Amherst Media to name new headquarters after Demetria Rougeaux Shabazz

Amherst educator Mary Custard, left, and Victoria Silva, winner of the Jean Haggerty Award for Community Engagement and Social Change, at Amherst Media’s 48th annual gala Saturday.

Amherst educator Mary Custard, left, and Victoria Silva, winner of the Jean Haggerty Award for Community Engagement and Social Change, at Amherst Media’s 48th annual gala Saturday. CONTRIBUTED


Staff Writer

Published: 11-22-2023 10:00 AM

AMHERST — A new building to serve as Amherst Media’s headquarters will be named in honor of Demetria Rougeaux Shabazz, a former board president for the nonprofit organization and social justice activist who died in September.

At Amherst Media’s 48th annual meeting, and inaugural gala, held at the Marriott Center at the University of Massachusetts Saturday evening, Amherst Media Executive Director Jim Lescault and Board President Vira Douangmany Cage announced the Dr. Demetria Rougeaux Shabazz Center for Media Arts. 

To be constructed at the corner of Main and Gray streets, the 1 ½-story Greek Revival building has received approvals from various town boards, with fundraising for what had been projected to be a $1.3 million building.

“Brick by brick, dollar by dollar, we will accomplish it together and we will make history together to make real that Amherst will now have its first building to be named after a Black woman,” Douangmany Cage said.

The announcement came as more than 180 community members feted Victoria Silva and her late spouse Vladimir Morales with the Jean Haggerty Award for Community Engagement and Social Justice.  The couple was recognized for being committed to supporting young people in Amherst, instilling Puerto Rican pride and identity, having a passion to uplift marginalized communities. Amherst’s first Puerto Rican Day celebrations were organized by Morales. In addition, Morales, who served on the Amherst School Committee, also regularly advocated for special legislation that would allow non-citizens the right to vote in local elections.

Meanwhile, Shabazz was considered a visionary leader at Amherst Media and for the town of Amherst.  

“Dr. Shabazz was steadfast in her support for free speech and providing the venue for diverse community voices, dedicating herself to promoting and enhancing Amherst Media's presence in the Amherst area,” Lescault said. “She saw the need to own our facility for sustainability. It is now up to us to pull through the last hurdle of building the new facility.”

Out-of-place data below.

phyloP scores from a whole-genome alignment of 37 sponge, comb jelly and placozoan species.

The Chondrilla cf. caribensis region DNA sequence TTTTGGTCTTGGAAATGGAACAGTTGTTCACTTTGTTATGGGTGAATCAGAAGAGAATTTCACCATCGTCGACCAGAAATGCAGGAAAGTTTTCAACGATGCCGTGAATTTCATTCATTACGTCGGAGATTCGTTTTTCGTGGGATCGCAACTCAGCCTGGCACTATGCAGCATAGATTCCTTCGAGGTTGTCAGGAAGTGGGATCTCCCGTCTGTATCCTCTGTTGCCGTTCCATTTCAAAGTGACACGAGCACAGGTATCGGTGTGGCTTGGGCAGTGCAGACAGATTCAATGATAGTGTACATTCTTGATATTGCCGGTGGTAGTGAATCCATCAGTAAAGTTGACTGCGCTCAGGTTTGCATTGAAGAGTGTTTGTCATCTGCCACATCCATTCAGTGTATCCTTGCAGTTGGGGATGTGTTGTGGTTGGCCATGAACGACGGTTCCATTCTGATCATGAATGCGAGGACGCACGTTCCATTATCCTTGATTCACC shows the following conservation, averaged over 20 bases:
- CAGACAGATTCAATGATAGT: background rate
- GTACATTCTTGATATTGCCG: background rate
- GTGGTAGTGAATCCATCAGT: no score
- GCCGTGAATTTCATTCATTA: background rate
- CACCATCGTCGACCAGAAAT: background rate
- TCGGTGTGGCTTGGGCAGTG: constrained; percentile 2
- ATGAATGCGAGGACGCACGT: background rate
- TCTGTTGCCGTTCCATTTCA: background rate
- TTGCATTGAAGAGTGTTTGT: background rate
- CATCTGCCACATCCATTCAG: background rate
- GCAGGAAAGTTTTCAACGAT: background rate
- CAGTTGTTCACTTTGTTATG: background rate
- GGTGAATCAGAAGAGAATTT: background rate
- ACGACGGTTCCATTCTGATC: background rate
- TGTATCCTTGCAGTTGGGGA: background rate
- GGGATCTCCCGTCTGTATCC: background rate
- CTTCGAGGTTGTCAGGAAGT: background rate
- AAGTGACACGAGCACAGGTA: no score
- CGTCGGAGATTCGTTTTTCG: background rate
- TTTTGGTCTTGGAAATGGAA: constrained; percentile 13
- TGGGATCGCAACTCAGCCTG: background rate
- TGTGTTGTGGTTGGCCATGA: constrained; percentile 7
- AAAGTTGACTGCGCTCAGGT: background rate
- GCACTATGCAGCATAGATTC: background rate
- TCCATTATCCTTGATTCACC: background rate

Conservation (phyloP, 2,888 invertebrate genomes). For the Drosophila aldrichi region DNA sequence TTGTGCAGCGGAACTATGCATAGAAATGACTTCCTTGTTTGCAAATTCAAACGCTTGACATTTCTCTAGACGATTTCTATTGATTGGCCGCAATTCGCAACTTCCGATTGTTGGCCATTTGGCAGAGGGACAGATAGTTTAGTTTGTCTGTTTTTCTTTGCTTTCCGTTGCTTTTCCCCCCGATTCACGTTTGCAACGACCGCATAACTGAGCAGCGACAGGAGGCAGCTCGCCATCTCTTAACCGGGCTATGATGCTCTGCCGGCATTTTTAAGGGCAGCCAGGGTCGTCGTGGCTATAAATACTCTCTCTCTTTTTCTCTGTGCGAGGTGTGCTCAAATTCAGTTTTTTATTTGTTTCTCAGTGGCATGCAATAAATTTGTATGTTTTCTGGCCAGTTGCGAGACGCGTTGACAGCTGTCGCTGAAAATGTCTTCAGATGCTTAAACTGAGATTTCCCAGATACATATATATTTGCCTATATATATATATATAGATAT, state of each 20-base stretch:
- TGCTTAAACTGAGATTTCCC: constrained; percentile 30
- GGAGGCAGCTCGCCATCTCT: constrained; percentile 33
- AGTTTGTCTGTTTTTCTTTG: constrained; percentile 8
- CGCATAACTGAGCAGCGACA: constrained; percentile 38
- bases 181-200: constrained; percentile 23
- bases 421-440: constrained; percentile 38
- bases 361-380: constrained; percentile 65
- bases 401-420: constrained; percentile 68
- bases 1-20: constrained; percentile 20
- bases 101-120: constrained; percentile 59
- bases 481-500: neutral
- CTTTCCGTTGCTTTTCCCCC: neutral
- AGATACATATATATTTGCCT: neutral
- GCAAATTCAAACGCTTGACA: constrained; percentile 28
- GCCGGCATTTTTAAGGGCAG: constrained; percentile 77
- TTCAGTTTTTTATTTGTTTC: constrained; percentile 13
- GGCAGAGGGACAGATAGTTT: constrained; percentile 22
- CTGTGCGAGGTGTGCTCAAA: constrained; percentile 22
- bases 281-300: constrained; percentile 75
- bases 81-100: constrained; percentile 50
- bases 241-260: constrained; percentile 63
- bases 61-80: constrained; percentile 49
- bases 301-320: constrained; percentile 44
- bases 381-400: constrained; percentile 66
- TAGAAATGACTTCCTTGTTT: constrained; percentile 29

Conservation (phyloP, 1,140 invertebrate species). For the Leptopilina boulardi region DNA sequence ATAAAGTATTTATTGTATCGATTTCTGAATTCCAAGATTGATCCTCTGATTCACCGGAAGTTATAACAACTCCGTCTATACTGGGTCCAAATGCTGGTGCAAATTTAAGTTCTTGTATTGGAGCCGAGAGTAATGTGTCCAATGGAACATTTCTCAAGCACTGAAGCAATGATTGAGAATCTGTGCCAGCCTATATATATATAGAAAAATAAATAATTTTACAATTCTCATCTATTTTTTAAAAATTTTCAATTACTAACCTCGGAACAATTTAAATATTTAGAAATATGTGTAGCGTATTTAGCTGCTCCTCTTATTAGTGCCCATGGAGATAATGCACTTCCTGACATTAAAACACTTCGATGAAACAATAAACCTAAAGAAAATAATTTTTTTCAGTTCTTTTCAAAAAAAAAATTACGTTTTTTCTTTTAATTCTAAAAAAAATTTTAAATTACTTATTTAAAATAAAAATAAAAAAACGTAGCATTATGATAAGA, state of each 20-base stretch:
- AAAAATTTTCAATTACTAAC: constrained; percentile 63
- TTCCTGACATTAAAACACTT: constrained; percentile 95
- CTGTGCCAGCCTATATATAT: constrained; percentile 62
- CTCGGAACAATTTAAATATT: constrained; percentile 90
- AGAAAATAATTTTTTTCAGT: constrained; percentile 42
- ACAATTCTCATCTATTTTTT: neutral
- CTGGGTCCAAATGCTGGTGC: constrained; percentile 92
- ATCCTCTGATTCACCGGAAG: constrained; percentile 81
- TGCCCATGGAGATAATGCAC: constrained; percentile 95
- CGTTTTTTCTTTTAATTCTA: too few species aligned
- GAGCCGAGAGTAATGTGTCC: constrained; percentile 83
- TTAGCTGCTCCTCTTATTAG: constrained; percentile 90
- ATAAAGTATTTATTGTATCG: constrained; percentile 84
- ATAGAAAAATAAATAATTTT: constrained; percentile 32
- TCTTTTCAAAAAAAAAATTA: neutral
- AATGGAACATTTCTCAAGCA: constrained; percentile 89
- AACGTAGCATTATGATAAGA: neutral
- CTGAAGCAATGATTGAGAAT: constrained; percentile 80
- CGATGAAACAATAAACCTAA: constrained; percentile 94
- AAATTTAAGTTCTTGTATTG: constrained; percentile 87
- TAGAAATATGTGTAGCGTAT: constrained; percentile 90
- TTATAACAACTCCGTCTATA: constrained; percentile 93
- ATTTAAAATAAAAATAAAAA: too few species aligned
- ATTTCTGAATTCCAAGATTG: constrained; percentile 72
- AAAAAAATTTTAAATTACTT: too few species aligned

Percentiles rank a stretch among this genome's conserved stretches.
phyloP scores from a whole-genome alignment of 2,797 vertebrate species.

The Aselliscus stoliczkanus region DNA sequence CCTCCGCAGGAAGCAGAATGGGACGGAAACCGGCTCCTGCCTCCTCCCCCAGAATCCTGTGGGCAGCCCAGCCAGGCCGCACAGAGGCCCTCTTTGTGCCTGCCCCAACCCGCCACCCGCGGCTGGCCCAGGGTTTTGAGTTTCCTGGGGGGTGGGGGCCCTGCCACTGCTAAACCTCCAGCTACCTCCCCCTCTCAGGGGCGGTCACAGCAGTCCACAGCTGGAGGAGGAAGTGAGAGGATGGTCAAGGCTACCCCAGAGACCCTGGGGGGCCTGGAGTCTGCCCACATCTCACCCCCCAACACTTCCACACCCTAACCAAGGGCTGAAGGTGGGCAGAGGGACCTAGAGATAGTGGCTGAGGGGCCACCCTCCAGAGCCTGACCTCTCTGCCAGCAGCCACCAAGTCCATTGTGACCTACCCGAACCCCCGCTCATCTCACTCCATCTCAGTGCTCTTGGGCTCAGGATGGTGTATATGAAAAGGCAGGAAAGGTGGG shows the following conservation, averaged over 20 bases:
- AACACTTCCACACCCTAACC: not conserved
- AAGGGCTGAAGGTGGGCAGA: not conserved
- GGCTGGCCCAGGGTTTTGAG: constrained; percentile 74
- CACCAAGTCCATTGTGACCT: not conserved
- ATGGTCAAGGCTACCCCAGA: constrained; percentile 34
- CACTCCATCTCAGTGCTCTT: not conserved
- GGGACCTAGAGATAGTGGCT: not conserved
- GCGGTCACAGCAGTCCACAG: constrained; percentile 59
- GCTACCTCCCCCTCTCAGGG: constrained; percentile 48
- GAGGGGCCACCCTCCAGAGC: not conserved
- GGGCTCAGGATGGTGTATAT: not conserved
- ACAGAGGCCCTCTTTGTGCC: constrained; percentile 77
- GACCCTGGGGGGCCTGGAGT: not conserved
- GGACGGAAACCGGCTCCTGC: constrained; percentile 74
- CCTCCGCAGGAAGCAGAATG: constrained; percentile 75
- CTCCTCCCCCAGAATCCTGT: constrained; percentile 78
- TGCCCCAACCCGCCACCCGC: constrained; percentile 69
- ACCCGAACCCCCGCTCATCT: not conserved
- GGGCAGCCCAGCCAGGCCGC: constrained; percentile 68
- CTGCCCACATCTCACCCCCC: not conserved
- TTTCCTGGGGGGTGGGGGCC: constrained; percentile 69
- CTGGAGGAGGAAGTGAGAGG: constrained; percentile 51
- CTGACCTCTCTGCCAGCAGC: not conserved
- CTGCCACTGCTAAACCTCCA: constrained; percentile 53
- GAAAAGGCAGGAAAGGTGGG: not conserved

Shabazz also ran her own community television show, Difficult Dialogues, alongside her husband Amilcar Shabazz, a professor at the University of Massachusetts.

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The new building, within walking distance of the middle and high schools, will have a television studio and podcasting studio and will serve as a media training site for youth and community members. Government transparency will continue and be enhanced by broadcasting and archiving all Amherst School Committee and Town Council meetings, and recording important town events. 

The capital campaign for the project has been ongoing since the organization purchased the land several years ago. Amherst Media currently operates from a University Drive building, moving there after being forced out from its Eversource-owned building on College Street.

The gala featured speaker Martin Espada, who gave the benediction and shared an original and recently published poem titled “The Puerto Rican with a Bolshevik Name.” Espada was followed by speakers Alicia Lopez, Gilberto Amador and Nelson Acosta who shared additional tributes to Silva and Morales.

Singer and songwriter Kalyani Rayne, Silva and Morales’ granddaughter, performed two songs she wrote for them.

Scott Merzbach can be reached at